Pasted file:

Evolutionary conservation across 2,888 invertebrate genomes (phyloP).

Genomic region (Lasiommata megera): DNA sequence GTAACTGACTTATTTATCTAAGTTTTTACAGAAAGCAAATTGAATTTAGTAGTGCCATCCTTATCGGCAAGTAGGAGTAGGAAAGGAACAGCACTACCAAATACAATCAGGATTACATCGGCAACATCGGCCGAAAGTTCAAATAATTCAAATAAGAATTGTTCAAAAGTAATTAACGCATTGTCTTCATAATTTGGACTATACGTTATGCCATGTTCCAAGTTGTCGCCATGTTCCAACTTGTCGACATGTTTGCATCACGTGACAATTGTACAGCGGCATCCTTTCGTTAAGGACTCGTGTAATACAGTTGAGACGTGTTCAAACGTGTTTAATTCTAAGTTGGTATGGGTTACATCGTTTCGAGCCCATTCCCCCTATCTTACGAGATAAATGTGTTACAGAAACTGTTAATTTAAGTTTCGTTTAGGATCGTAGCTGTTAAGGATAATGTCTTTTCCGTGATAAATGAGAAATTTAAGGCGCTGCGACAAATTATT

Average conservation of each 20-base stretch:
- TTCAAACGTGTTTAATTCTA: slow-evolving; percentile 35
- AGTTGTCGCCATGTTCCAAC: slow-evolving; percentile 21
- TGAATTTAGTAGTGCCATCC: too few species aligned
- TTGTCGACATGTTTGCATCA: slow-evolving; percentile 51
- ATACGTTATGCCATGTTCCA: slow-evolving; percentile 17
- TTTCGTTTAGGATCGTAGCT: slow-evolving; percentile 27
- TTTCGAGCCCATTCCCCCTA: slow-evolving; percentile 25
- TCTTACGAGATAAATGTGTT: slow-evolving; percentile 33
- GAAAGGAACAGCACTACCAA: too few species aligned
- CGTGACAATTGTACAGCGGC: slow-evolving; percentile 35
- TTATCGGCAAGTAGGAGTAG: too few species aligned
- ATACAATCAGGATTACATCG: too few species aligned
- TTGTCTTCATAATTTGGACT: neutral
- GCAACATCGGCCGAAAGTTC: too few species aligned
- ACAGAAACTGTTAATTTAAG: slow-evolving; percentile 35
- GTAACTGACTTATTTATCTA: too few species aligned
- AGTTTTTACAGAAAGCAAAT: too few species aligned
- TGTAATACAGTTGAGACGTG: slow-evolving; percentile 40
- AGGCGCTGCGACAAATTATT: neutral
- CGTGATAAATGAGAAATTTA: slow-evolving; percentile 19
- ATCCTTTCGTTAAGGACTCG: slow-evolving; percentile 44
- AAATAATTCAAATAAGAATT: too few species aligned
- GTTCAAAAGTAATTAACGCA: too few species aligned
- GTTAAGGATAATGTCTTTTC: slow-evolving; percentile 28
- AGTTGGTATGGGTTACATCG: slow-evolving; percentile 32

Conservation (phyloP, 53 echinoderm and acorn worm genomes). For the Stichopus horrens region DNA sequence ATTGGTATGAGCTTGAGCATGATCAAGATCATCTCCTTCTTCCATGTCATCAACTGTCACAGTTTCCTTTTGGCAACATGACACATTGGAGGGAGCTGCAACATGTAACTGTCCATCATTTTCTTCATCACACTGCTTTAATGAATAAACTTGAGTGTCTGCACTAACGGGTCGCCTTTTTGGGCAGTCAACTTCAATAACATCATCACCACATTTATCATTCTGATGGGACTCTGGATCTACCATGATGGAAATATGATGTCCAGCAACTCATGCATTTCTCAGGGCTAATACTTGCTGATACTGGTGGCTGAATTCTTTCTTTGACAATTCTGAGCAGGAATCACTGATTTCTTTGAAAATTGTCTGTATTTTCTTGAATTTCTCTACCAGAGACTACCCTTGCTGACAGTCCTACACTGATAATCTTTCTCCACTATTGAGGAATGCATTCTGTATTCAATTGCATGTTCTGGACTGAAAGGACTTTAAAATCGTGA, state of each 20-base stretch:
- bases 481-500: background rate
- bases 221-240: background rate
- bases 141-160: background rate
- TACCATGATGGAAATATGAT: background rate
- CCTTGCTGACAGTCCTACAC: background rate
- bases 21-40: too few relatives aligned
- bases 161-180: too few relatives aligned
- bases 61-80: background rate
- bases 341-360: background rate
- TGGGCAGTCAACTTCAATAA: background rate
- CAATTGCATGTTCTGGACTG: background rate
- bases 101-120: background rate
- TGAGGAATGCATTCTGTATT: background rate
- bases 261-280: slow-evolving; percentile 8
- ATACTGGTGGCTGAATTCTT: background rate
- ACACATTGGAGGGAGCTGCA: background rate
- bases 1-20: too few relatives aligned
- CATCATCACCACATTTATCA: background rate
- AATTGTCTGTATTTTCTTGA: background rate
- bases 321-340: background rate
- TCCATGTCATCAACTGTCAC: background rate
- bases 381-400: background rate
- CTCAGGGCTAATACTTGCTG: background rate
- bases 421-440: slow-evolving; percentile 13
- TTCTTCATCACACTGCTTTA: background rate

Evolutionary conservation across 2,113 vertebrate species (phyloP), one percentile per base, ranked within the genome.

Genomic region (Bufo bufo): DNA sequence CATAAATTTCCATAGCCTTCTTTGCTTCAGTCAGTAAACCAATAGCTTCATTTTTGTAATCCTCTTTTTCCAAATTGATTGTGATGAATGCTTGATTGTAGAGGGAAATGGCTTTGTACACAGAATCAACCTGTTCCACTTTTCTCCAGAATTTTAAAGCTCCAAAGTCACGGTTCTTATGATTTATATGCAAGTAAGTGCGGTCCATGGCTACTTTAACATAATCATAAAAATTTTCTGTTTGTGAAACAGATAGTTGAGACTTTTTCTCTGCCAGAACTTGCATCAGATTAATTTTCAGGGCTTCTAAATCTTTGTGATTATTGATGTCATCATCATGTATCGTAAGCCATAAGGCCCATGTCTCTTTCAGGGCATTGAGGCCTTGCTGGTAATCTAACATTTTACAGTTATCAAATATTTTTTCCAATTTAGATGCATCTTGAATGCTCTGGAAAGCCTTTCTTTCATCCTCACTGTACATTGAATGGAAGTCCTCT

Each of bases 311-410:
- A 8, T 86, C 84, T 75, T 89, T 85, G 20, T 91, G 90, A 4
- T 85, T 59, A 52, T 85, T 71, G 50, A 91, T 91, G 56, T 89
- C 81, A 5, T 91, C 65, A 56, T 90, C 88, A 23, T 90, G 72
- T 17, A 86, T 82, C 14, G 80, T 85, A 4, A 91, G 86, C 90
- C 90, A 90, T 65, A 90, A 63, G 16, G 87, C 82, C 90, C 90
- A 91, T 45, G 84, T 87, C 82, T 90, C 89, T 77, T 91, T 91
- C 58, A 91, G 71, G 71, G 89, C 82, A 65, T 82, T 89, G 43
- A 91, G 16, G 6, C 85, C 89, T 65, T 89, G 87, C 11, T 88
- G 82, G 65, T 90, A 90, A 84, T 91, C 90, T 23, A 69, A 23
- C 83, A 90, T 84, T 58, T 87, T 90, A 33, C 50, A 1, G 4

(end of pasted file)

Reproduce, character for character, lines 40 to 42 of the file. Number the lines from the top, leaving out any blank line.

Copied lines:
- CAATTGCATGTTCTGGACTG: background rate
- bases 101-120: background rate
- TGAGGAATGCATTCTGTATT: background rate